The normalizing discourses of active involvement and child-direct play fail to grasp these subtle cultural interpretations and representations of power in complex social dynamics, condemning these parents as unhelpful, uninterested, and incompetent. It is highly presumptuous to assume that these parents care less or have no interest in their child’s learning just because they do not demonstrate the precise style of parenting provided in IY. On the contrary, many of these immigrants choose to move overseas to give their children a better chance in life and high-quality education, even if it means making significant sacrifices such as giving up secure careers and being separated from families and friends.
The Normal/Natural Interaction
The program’s content and objectives provide added insight into a standard/model behavior of child and parent. The IY’s developers claim that the warm and nurturing relationship can be achieved by applying positive tactics such as incentives and praises. It is also suggested that competent parents should coach/model socially and emotionally acceptable behaviors, and manage children’s misbehaviors with “proactive” disciplinary techniques. The desirable interactions and relationships between children and parents are described in microscopic detail.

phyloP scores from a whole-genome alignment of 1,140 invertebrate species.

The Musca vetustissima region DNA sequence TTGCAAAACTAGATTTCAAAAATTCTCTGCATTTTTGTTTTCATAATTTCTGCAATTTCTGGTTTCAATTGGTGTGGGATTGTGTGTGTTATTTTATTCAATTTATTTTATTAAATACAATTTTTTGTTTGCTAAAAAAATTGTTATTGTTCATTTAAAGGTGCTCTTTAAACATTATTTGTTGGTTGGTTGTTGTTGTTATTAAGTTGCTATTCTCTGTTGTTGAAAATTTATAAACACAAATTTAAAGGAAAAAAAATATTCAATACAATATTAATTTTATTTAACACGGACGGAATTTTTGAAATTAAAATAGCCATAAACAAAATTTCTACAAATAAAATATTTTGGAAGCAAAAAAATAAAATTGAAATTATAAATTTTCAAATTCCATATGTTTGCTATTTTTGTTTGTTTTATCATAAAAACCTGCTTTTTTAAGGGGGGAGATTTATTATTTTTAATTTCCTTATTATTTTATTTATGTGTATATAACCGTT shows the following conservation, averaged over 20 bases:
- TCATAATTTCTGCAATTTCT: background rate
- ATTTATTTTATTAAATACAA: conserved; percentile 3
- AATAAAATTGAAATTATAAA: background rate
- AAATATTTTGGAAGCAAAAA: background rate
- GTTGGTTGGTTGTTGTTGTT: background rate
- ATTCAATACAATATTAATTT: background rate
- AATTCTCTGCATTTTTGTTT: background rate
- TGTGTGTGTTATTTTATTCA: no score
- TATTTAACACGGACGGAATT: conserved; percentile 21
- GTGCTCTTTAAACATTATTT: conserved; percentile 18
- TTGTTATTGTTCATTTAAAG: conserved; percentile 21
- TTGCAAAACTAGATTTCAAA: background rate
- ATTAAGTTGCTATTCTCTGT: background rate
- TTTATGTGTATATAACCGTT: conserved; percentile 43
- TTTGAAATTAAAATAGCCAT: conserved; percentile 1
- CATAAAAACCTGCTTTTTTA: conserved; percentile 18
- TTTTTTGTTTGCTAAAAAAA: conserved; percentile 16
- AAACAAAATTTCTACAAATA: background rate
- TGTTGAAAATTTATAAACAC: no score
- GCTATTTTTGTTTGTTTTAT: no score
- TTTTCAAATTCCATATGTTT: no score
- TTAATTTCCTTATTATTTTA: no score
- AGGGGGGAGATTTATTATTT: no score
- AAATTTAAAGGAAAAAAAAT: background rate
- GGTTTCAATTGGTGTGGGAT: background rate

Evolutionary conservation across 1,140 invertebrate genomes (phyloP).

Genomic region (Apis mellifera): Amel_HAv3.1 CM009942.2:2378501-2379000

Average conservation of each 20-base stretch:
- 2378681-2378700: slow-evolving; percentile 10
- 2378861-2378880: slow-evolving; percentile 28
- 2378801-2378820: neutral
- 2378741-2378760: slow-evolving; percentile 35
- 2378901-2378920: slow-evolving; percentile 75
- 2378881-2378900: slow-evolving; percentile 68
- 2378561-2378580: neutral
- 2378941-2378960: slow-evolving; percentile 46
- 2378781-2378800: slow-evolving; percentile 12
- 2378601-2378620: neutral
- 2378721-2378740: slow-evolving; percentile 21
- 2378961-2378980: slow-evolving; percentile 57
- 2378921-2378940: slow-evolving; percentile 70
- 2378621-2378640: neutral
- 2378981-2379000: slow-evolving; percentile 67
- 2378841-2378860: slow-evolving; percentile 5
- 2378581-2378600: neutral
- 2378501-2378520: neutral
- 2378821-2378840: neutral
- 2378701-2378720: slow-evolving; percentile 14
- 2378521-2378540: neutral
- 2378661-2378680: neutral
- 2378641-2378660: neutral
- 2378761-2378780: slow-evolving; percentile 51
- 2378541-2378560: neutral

Program Two: Using praise and incentives to encourage cooperative behavior.
Getting and giving support through praise
Recognizing social and academic behaviors that need praise
Understanding how to “shape” behaviors
Understanding how to develop incentive programs that are developmentally appropriate
Understanding ways to use tangible rewards for problems such as dawdling, not dressing, noncompliance, not going to bed, and toilet training (The Incredible Years® 2013)
Many of these behavior management strategies promoted in IY entail verbal and explicit responses. To “shape” children’s behaviors into desirable and normal patterns, parents are encouraged to use a great deal of verbal praise, “negotiate” with children, and “motivate” them with “developmentally appropriate” incentives. On the one hand, academic and social skills are distinguished as key competencies to be mastered in the early years and worthy of recognition and verbal praise. On the other hand, noncompliance, not sleeping at given bedtime, reliance on parents for toileting and self-care, and insufficient movements are placed at the opposite end, the abnormal/detrimental behaviors.
By providing these infinitesimal details of desirable parenting, the modern disciplinary power regulates the movement of the docile body, “clears up confusion; it dissipates compact groupings of individuals wandering about the country in unpredictable ways,” and increases the efficiency of the power in the system (Foucault 1977, p. 219). This subtle and calculated technique of subjection enables the disciplinary power to establish a meticulous chain of surveillance, exploiting the body’s ability to produce to maximum capacity. Multiplicities of each individual are broken down and reduced into inconsequential and manageable pieces of movement for the systematic control of bodies. A fine web of surveillance across disciplines and institutions allows the disciplinary power to distribute the bodies in the most effective manner according to the individual’s attributes and skills, and if need be to recodify the soul of the citizens so they become useful/compliant subjects in the system.